As we were leaving, I asked him, do you want a party like that? “NO! I want to go on a trip, just like Dad did,” was his response. I let out a small sigh of relief, you might have heard it. It seems I might be able to avoid the whole “big party” part with Mac, but there will still be out of town guests to entertain and other things to worry about. Also, Mac is the last one in his class to have a bar mitzvah. As he goes to more and more of these events, he may change his mind. I guess we have two years to watch it unfold.
My baby is not a baby, or toddler, or preschooler, or elementary school kid anymore, he is almost a man in the eyes of Jewish law. The time/space continuum did its thing and now I have to deal with the one thing that I feared the most when I made the decision to raise my children as Jews. I have procrastinated and now I only have two years to figure out how to stop time.
I am another one of the fab parenting bloggers. I am actually a parent in waiting… due in 3 days! (Will baby be on time? That’s a different story.)
I am Jewish and grew up mostly culturally Jewish. We had three sets of dishes in the house, milk, meat and treif. We went to my grandparents’ for Shabbos (by car) and the synagogue was reserved for High Holidays.
My husband is not Jewish. He grew up… well, kind of non-denominational. Technically Catholic, his parents forced Sunday school on him in his early years but then they weren’t committed to any religion.
After much research and discussion, my husband and I have decided to raise our little guy as a Jew. Add to this journey, that I have been growing more observant, in that I have been actually keeping Shabbat (no driving, no electricity). My husband has agreed to follow suit once the little one is here (to avoid confusion).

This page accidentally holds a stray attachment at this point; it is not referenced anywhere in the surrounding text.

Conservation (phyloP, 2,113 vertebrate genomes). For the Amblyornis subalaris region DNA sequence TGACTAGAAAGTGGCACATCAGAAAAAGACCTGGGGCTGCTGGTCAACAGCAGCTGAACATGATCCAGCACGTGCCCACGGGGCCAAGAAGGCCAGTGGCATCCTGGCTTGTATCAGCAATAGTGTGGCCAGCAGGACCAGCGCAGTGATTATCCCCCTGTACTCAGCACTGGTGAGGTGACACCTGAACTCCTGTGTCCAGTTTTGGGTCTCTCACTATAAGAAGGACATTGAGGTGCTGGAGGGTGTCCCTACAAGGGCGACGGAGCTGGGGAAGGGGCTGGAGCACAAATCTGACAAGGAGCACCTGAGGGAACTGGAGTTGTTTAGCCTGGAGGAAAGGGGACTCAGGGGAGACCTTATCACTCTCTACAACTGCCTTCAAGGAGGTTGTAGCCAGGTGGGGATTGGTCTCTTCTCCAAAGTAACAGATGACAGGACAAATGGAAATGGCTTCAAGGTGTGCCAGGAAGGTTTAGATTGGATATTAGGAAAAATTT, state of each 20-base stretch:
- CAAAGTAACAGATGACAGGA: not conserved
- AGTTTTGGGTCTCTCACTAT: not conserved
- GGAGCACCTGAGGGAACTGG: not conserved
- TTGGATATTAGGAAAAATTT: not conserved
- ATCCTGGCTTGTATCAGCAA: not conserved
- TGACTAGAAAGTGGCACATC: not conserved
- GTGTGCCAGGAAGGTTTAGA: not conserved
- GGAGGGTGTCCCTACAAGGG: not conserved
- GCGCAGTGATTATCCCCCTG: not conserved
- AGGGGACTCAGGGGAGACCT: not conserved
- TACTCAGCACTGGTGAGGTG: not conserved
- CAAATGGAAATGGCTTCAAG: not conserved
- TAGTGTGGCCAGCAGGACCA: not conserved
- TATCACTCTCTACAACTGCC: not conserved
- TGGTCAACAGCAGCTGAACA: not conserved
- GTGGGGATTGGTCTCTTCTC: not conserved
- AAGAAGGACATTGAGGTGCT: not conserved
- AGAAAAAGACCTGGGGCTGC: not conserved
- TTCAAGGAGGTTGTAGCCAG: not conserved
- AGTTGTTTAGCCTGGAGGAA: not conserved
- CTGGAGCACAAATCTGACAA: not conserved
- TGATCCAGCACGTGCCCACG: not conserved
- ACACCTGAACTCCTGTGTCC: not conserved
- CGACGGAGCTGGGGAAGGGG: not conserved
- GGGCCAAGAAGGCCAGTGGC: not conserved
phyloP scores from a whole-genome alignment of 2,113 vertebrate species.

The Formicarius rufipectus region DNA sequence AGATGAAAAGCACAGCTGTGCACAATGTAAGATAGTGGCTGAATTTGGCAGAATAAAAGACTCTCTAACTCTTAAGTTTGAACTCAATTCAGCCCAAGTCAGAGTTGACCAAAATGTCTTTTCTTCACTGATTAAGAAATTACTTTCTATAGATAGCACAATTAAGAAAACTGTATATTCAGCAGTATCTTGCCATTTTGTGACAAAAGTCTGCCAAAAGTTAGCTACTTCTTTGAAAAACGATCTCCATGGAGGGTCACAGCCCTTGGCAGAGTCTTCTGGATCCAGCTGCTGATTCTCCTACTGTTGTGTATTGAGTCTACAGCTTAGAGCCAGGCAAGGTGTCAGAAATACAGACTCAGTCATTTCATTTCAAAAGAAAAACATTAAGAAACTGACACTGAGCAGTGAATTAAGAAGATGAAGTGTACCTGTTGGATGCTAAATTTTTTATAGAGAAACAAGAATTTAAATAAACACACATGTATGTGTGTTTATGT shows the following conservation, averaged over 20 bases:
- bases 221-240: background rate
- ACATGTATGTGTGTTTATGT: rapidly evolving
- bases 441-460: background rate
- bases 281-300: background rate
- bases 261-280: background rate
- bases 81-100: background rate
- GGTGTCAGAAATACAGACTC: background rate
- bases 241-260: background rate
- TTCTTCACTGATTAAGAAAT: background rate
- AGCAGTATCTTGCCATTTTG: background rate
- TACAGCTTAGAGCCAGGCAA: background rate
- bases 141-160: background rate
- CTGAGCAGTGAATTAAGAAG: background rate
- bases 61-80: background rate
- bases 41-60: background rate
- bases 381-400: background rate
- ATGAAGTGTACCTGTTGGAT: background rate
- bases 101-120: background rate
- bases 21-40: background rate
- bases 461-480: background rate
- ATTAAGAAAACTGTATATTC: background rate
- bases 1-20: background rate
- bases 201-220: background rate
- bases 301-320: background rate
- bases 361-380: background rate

How will this all work out? Don’t know. But I do have a lot of questions!
Well, hello! I wanted to take a couple quick minutes to introduce myself as one of the Parenting bloggers. First, I suppose, I should cover the basics. I’m a non-Jew (Christian, United Methodist) married to a Jewish man (Bryan). We actually blogged here together on the Weddings blog a few years ago. We have three boys; for now I’ll call them Bubba, Bear, and Baby. (English major nerd alert; I like alliteration.)
Here’s where it gets complicated… Baby is Jewish, Bubba and Bear are not. How is this, you ask? Well, Bubba and Bear are my stepsons. (Believe me, I’d love to claim them fully as my own because they are truly that wonderful!) Their mother is not Jewish, and she and Bryan decided that they would expose the boys to both religions and let them decide when they were old enough. How we came to the decision (okay, really, how I came to the decision, and yes, it really was my decision) for Baby to be Jewish really could be a post by itself; in fact, I think it will be!
To make our lives even more fun, we have a large extended family. My side is Christian: United Methodist and Catholic. Bryan’s parents are divorced and both remarried. His dad’s side is Jewish (his step-mom converted from United Methodist before she and my FIL married). His mom converted to Judaism before marrying my FIL, but was then re-baptized before she married Bryan’s step-dad. Did you follow all that? And that’s the “simplified” version.
So, you can see I have LOTS of interfaith learning experiences coming my way. In fact, I imagine I’ll gain more wisdom from my Parenting co-bloggers (is that a word?) and our readers than I impart. I hope to at least make it an even trade. So, with that, what’s on your mind?